Second, a preoccupation with AIDS threatens to cause other pressing health challenges to be neglected. The strategic statement's noted intention to build delivery services for ARV drug treatment, while vital, is a perfect example. Such a delivery system might provide a robust and sustainable part of the overall health system, whereby other drugs for other purposes could also be delivered over time. However, if these services are designed solely to deliver ARV, they will drain resources from other areas of the health system and create a parallel structure. In fact, even where the administration emphasizes integrating HIV/AIDS into every aspect of existing or new components of health systems, history shows that the net effect will be to divert more attention and resources within those systems to HIV/AIDS. The concerted campaign to fight malaria in the 1960s and 1970s drew resources from the larger health systems and from other vital health problems. For the smallpox eradication campaign of the 1970s and 1980s, a separate delivery system was developed and then allowed to dissolve, leaving no infrastructure for later vaccination campaigns. Fighting HIV/AIDS in the same way would have a negative effect on health systems' capacity to meet other health needs, and it would have disastrous consequences for the long-term health and development of affected countries.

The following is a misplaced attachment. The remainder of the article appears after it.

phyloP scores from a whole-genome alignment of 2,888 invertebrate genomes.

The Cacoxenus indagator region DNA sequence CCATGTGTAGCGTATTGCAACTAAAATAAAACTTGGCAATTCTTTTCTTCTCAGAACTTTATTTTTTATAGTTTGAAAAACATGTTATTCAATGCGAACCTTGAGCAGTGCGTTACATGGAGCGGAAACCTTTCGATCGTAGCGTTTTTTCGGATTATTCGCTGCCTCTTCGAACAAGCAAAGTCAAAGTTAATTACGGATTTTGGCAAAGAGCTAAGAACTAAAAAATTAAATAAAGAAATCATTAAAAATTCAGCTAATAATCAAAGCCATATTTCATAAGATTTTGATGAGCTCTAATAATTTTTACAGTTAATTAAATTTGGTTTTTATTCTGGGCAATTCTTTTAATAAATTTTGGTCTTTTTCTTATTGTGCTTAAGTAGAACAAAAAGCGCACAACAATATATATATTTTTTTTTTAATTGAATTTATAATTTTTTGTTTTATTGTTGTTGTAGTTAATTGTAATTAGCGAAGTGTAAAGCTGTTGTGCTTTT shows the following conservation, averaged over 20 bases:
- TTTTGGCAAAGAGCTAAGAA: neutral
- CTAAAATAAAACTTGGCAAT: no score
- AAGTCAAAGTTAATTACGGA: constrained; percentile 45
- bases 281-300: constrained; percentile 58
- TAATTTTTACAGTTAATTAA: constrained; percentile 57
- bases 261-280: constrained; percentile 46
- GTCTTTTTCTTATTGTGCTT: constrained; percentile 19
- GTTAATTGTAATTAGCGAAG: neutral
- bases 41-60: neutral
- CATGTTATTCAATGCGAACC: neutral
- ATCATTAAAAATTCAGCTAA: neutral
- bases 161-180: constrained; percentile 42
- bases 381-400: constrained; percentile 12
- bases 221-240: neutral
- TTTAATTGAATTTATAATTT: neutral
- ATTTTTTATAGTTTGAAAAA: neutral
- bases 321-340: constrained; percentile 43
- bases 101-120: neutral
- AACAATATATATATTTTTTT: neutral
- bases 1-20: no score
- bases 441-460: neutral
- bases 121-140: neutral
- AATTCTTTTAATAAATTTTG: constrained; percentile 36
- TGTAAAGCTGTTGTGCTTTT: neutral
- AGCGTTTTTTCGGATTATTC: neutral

Third, HIV/AIDS flourishes in conditions in which health is generally poor. When people are sick—particularly with serious diseases such as TB or malaria—their immune systems are compromised, and HIV thus hits them hardest. Improving general health conditions is part and parcel of battling HIV/AIDS.

Fourth, although the strategic statement laudably recognizes the dearth of health care workers and other human resource problems, such as the "brain drain"—the flight of health care workers to other fields or geographic areas—it is unclear how much impact PEPFAR will have on this enormous problem, given the administration's extremely long list of objectives and limited funds. To truly tackle the human capacity problem, the United States will need to provide a large pool of funds over a long time horizon for wide-scale recruitment and training efforts, which will take many years to produce large-scale results.